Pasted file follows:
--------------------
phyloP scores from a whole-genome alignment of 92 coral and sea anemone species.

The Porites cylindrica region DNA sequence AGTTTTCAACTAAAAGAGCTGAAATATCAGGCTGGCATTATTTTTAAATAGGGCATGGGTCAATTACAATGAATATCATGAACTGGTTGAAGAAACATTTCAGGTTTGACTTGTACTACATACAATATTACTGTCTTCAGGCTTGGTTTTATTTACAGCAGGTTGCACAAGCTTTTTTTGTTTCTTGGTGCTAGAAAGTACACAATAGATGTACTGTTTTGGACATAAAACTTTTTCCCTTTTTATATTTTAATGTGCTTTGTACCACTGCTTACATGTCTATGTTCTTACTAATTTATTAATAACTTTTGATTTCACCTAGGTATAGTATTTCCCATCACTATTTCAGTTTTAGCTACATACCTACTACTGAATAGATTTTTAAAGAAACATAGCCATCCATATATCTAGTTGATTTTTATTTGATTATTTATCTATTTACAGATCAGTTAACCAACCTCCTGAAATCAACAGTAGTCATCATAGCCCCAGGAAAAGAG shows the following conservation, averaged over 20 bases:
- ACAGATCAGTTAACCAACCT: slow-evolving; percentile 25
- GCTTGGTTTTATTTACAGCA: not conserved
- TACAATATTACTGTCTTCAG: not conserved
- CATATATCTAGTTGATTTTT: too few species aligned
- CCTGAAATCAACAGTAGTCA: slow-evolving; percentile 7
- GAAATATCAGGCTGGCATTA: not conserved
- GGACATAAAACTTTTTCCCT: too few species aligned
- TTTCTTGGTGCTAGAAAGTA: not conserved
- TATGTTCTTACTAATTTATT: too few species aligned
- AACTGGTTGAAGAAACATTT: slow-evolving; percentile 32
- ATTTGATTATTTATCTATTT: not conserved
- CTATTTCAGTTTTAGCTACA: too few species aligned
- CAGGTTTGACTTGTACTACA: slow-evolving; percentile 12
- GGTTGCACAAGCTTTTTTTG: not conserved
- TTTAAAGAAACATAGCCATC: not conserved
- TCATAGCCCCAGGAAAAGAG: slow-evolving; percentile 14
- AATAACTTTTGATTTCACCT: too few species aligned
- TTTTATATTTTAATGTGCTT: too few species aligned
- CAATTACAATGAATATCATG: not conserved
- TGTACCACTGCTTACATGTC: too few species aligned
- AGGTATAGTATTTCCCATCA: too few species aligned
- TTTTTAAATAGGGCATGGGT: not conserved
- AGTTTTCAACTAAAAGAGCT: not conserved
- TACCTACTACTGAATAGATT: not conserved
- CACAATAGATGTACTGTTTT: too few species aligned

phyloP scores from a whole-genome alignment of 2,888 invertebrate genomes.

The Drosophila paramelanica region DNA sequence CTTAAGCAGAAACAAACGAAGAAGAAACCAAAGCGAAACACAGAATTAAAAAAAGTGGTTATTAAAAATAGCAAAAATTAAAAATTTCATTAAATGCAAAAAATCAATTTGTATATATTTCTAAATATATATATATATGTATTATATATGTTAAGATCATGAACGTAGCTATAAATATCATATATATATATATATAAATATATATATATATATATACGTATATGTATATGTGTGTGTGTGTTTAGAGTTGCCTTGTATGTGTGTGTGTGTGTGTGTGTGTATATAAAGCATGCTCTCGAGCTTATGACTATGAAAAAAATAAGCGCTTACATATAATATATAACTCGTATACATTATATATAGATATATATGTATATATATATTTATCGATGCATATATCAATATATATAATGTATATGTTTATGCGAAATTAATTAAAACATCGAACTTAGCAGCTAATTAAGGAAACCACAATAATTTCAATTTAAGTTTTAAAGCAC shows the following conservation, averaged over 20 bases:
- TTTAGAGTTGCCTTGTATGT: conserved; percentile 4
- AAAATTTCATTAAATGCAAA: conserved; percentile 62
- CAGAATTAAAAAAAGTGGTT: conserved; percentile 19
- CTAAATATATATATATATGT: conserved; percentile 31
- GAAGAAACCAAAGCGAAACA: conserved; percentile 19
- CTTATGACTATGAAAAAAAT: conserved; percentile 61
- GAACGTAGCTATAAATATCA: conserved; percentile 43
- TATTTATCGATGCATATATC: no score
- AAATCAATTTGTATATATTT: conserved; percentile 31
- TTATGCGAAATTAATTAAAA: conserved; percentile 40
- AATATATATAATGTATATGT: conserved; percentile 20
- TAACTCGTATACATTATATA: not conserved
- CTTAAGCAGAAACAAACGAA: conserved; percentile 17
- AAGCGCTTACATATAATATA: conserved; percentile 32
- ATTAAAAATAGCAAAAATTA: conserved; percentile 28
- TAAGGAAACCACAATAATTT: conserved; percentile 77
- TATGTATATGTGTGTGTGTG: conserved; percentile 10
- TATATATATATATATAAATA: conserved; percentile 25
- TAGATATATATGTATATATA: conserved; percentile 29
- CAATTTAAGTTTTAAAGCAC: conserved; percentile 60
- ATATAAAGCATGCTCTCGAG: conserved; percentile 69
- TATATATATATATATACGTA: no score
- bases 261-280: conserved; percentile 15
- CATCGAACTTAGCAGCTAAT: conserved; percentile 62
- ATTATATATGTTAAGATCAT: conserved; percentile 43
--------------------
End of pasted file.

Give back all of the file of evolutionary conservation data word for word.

phyloP scores from a whole-genome alignment of 92 coral and sea anemone species.

The Porites cylindrica region DNA sequence AGTTTTCAACTAAAAGAGCTGAAATATCAGGCTGGCATTATTTTTAAATAGGGCATGGGTCAATTACAATGAATATCATGAACTGGTTGAAGAAACATTTCAGGTTTGACTTGTACTACATACAATATTACTGTCTTCAGGCTTGGTTTTATTTACAGCAGGTTGCACAAGCTTTTTTTGTTTCTTGGTGCTAGAAAGTACACAATAGATGTACTGTTTTGGACATAAAACTTTTTCCCTTTTTATATTTTAATGTGCTTTGTACCACTGCTTACATGTCTATGTTCTTACTAATTTATTAATAACTTTTGATTTCACCTAGGTATAGTATTTCCCATCACTATTTCAGTTTTAGCTACATACCTACTACTGAATAGATTTTTAAAGAAACATAGCCATCCATATATCTAGTTGATTTTTATTTGATTATTTATCTATTTACAGATCAGTTAACCAACCTCCTGAAATCAACAGTAGTCATCATAGCCCCAGGAAAAGAG shows the following conservation, averaged over 20 bases:
- ACAGATCAGTTAACCAACCT: slow-evolving; percentile 25
- GCTTGGTTTTATTTACAGCA: not conserved
- TACAATATTACTGTCTTCAG: not conserved
- CATATATCTAGTTGATTTTT: too few species aligned
- CCTGAAATCAACAGTAGTCA: slow-evolving; percentile 7
- GAAATATCAGGCTGGCATTA: not conserved
- GGACATAAAACTTTTTCCCT: too few species aligned
- TTTCTTGGTGCTAGAAAGTA: not conserved
- TATGTTCTTACTAATTTATT: too few species aligned
- AACTGGTTGAAGAAACATTT: slow-evolving; percentile 32
- ATTTGATTATTTATCTATTT: not conserved
- CTATTTCAGTTTTAGCTACA: too few species aligned
- CAGGTTTGACTTGTACTACA: slow-evolving; percentile 12
- GGTTGCACAAGCTTTTTTTG: not conserved
- TTTAAAGAAACATAGCCATC: not conserved
- TCATAGCCCCAGGAAAAGAG: slow-evolving; percentile 14
- AATAACTTTTGATTTCACCT: too few species aligned
- TTTTATATTTTAATGTGCTT: too few species aligned
- CAATTACAATGAATATCATG: not conserved
- TGTACCACTGCTTACATGTC: too few species aligned
- AGGTATAGTATTTCCCATCA: too few species aligned
- TTTTTAAATAGGGCATGGGT: not conserved
- AGTTTTCAACTAAAAGAGCT: not conserved
- TACCTACTACTGAATAGATT: not conserved
- CACAATAGATGTACTGTTTT: too few species aligned

phyloP scores from a whole-genome alignment of 2,888 invertebrate genomes.

The Drosophila paramelanica region DNA sequence CTTAAGCAGAAACAAACGAAGAAGAAACCAAAGCGAAACACAGAATTAAAAAAAGTGGTTATTAAAAATAGCAAAAATTAAAAATTTCATTAAATGCAAAAAATCAATTTGTATATATTTCTAAATATATATATATATGTATTATATATGTTAAGATCATGAACGTAGCTATAAATATCATATATATATATATATAAATATATATATATATATATACGTATATGTATATGTGTGTGTGTGTTTAGAGTTGCCTTGTATGTGTGTGTGTGTGTGTGTGTGTATATAAAGCATGCTCTCGAGCTTATGACTATGAAAAAAATAAGCGCTTACATATAATATATAACTCGTATACATTATATATAGATATATATGTATATATATATTTATCGATGCATATATCAATATATATAATGTATATGTTTATGCGAAATTAATTAAAACATCGAACTTAGCAGCTAATTAAGGAAACCACAATAATTTCAATTTAAGTTTTAAAGCAC shows the following conservation, averaged over 20 bases:
- TTTAGAGTTGCCTTGTATGT: conserved; percentile 4
- AAAATTTCATTAAATGCAAA: conserved; percentile 62
- CAGAATTAAAAAAAGTGGTT: conserved; percentile 19
- CTAAATATATATATATATGT: conserved; percentile 31
- GAAGAAACCAAAGCGAAACA: conserved; percentile 19
- CTTATGACTATGAAAAAAAT: conserved; percentile 61
- GAACGTAGCTATAAATATCA: conserved; percentile 43
- TATTTATCGATGCATATATC: no score
- AAATCAATTTGTATATATTT: conserved; percentile 31
- TTATGCGAAATTAATTAAAA: conserved; percentile 40
- AATATATATAATGTATATGT: conserved; percentile 20
- TAACTCGTATACATTATATA: not conserved
- CTTAAGCAGAAACAAACGAA: conserved; percentile 17
- AAGCGCTTACATATAATATA: conserved; percentile 32
- ATTAAAAATAGCAAAAATTA: conserved; percentile 28
- TAAGGAAACCACAATAATTT: conserved; percentile 77
- TATGTATATGTGTGTGTGTG: conserved; percentile 10
- TATATATATATATATAAATA: conserved; percentile 25
- TAGATATATATGTATATATA: conserved; percentile 29
- CAATTTAAGTTTTAAAGCAC: conserved; percentile 60
- ATATAAAGCATGCTCTCGAG: conserved; percentile 69
- TATATATATATATATACGTA: no score
- bases 261-280: conserved; percentile 15
- CATCGAACTTAGCAGCTAAT: conserved; percentile 62
- ATTATATATGTTAAGATCAT: conserved; percentile 43